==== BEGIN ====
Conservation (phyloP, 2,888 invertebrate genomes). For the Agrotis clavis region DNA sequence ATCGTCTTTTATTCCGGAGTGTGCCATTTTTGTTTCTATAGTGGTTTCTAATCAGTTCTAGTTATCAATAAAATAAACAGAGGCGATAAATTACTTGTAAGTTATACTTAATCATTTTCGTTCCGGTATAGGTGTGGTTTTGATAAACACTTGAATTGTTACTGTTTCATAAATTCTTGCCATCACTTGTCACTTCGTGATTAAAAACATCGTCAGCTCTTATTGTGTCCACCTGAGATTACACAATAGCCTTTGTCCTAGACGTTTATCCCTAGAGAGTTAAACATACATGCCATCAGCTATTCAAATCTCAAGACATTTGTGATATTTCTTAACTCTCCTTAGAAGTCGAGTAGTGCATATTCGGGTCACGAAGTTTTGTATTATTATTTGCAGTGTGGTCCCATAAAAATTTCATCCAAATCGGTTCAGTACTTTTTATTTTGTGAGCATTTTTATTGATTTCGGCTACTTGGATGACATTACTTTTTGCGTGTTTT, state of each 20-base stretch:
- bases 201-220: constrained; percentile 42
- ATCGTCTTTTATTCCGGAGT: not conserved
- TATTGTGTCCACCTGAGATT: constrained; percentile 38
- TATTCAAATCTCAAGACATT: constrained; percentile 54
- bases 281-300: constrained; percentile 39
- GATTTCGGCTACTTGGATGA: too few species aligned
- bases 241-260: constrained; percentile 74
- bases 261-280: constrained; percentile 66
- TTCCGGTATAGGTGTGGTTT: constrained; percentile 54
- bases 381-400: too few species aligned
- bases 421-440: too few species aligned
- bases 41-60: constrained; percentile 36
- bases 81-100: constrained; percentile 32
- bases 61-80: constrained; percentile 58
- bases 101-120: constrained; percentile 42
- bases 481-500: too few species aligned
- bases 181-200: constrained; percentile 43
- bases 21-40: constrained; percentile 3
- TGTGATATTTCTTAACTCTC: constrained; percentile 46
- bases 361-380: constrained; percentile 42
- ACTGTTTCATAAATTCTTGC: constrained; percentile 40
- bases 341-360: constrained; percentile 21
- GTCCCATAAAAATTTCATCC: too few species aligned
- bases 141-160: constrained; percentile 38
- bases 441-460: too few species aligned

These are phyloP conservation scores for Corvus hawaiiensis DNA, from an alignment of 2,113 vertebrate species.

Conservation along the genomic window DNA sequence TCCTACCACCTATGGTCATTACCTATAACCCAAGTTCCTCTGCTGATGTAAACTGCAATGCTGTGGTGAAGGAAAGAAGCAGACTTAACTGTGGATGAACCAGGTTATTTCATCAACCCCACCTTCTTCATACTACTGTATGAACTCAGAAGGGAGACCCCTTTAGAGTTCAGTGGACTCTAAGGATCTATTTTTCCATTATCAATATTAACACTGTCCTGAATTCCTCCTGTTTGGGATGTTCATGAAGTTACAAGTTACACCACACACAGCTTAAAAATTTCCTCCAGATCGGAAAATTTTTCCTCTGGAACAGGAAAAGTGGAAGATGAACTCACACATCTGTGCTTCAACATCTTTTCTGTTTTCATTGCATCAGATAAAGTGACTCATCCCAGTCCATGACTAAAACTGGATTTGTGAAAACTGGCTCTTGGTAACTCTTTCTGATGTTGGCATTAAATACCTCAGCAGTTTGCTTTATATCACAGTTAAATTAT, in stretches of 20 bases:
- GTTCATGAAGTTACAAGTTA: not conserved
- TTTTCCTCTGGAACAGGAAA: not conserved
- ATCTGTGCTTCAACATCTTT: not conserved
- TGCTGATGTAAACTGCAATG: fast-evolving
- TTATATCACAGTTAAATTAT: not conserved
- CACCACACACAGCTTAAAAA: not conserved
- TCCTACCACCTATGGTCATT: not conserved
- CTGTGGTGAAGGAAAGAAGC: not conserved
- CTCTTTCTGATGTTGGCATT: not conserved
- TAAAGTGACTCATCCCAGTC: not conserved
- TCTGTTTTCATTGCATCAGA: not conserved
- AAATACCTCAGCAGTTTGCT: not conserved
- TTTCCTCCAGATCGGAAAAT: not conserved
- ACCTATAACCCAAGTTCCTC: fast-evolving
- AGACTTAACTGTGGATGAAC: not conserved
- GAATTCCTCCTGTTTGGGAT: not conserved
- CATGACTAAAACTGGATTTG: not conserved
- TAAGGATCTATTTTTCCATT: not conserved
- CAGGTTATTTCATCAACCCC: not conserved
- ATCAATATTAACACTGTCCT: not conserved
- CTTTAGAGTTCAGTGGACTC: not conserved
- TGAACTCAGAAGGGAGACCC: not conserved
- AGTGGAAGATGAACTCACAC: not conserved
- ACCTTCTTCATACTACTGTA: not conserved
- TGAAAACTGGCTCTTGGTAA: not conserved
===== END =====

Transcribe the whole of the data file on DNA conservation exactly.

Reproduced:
Conservation (phyloP, 2,888 invertebrate genomes). For the Agrotis clavis region DNA sequence ATCGTCTTTTATTCCGGAGTGTGCCATTTTTGTTTCTATAGTGGTTTCTAATCAGTTCTAGTTATCAATAAAATAAACAGAGGCGATAAATTACTTGTAAGTTATACTTAATCATTTTCGTTCCGGTATAGGTGTGGTTTTGATAAACACTTGAATTGTTACTGTTTCATAAATTCTTGCCATCACTTGTCACTTCGTGATTAAAAACATCGTCAGCTCTTATTGTGTCCACCTGAGATTACACAATAGCCTTTGTCCTAGACGTTTATCCCTAGAGAGTTAAACATACATGCCATCAGCTATTCAAATCTCAAGACATTTGTGATATTTCTTAACTCTCCTTAGAAGTCGAGTAGTGCATATTCGGGTCACGAAGTTTTGTATTATTATTTGCAGTGTGGTCCCATAAAAATTTCATCCAAATCGGTTCAGTACTTTTTATTTTGTGAGCATTTTTATTGATTTCGGCTACTTGGATGACATTACTTTTTGCGTGTTTT, state of each 20-base stretch:
- bases 201-220: constrained; percentile 42
- ATCGTCTTTTATTCCGGAGT: not conserved
- TATTGTGTCCACCTGAGATT: constrained; percentile 38
- TATTCAAATCTCAAGACATT: constrained; percentile 54
- bases 281-300: constrained; percentile 39
- GATTTCGGCTACTTGGATGA: too few species aligned
- bases 241-260: constrained; percentile 74
- bases 261-280: constrained; percentile 66
- TTCCGGTATAGGTGTGGTTT: constrained; percentile 54
- bases 381-400: too few species aligned
- bases 421-440: too few species aligned
- bases 41-60: constrained; percentile 36
- bases 81-100: constrained; percentile 32
- bases 61-80: constrained; percentile 58
- bases 101-120: constrained; percentile 42
- bases 481-500: too few species aligned
- bases 181-200: constrained; percentile 43
- bases 21-40: constrained; percentile 3
- TGTGATATTTCTTAACTCTC: constrained; percentile 46
- bases 361-380: constrained; percentile 42
- ACTGTTTCATAAATTCTTGC: constrained; percentile 40
- bases 341-360: constrained; percentile 21
- GTCCCATAAAAATTTCATCC: too few species aligned
- bases 141-160: constrained; percentile 38
- bases 441-460: too few species aligned

These are phyloP conservation scores for Corvus hawaiiensis DNA, from an alignment of 2,113 vertebrate species.

Conservation along the genomic window DNA sequence TCCTACCACCTATGGTCATTACCTATAACCCAAGTTCCTCTGCTGATGTAAACTGCAATGCTGTGGTGAAGGAAAGAAGCAGACTTAACTGTGGATGAACCAGGTTATTTCATCAACCCCACCTTCTTCATACTACTGTATGAACTCAGAAGGGAGACCCCTTTAGAGTTCAGTGGACTCTAAGGATCTATTTTTCCATTATCAATATTAACACTGTCCTGAATTCCTCCTGTTTGGGATGTTCATGAAGTTACAAGTTACACCACACACAGCTTAAAAATTTCCTCCAGATCGGAAAATTTTTCCTCTGGAACAGGAAAAGTGGAAGATGAACTCACACATCTGTGCTTCAACATCTTTTCTGTTTTCATTGCATCAGATAAAGTGACTCATCCCAGTCCATGACTAAAACTGGATTTGTGAAAACTGGCTCTTGGTAACTCTTTCTGATGTTGGCATTAAATACCTCAGCAGTTTGCTTTATATCACAGTTAAATTAT, in stretches of 20 bases:
- GTTCATGAAGTTACAAGTTA: not conserved
- TTTTCCTCTGGAACAGGAAA: not conserved
- ATCTGTGCTTCAACATCTTT: not conserved
- TGCTGATGTAAACTGCAATG: fast-evolving
- TTATATCACAGTTAAATTAT: not conserved
- CACCACACACAGCTTAAAAA: not conserved
- TCCTACCACCTATGGTCATT: not conserved
- CTGTGGTGAAGGAAAGAAGC: not conserved
- CTCTTTCTGATGTTGGCATT: not conserved
- TAAAGTGACTCATCCCAGTC: not conserved
- TCTGTTTTCATTGCATCAGA: not conserved
- AAATACCTCAGCAGTTTGCT: not conserved
- TTTCCTCCAGATCGGAAAAT: not conserved
- ACCTATAACCCAAGTTCCTC: fast-evolving
- AGACTTAACTGTGGATGAAC: not conserved
- GAATTCCTCCTGTTTGGGAT: not conserved
- CATGACTAAAACTGGATTTG: not conserved
- TAAGGATCTATTTTTCCATT: not conserved
- CAGGTTATTTCATCAACCCC: not conserved
- ATCAATATTAACACTGTCCT: not conserved
- CTTTAGAGTTCAGTGGACTC: not conserved
- TGAACTCAGAAGGGAGACCC: not conserved
- AGTGGAAGATGAACTCACAC: not conserved
- ACCTTCTTCATACTACTGTA: not conserved
- TGAAAACTGGCTCTTGGTAA: not conserved